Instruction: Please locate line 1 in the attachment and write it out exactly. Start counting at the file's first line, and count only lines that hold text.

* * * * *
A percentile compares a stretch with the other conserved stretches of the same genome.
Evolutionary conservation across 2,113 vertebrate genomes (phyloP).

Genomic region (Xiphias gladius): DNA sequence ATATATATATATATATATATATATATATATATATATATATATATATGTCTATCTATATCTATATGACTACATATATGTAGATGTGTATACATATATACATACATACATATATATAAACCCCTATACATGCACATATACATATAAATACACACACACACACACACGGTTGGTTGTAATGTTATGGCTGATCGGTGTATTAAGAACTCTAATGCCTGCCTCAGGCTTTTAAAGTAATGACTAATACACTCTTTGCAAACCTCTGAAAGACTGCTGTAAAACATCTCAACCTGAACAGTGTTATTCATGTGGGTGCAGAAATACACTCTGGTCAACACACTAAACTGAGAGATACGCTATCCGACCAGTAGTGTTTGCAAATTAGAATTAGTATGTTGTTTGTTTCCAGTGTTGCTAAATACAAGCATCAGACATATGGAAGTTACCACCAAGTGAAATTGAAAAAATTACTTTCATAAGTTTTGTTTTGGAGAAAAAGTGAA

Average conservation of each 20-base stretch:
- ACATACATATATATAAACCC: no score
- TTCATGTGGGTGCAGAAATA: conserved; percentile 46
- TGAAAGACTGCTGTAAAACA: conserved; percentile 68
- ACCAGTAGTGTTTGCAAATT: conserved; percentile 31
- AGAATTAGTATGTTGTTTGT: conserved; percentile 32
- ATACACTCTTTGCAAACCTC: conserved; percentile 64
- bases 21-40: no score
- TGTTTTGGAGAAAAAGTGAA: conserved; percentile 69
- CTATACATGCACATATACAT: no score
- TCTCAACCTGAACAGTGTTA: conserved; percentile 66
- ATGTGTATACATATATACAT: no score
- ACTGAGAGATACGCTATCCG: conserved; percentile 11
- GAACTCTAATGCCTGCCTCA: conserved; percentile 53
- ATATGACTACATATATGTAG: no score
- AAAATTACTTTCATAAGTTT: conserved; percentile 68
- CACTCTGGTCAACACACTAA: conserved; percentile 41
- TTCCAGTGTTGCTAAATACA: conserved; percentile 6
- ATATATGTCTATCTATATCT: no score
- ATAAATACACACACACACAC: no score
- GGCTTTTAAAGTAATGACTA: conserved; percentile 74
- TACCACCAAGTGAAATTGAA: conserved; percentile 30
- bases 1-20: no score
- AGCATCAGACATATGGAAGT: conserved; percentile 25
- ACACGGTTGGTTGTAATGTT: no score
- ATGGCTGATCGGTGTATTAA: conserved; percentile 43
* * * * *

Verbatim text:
A percentile compares a stretch with the other conserved stretches of the same genome.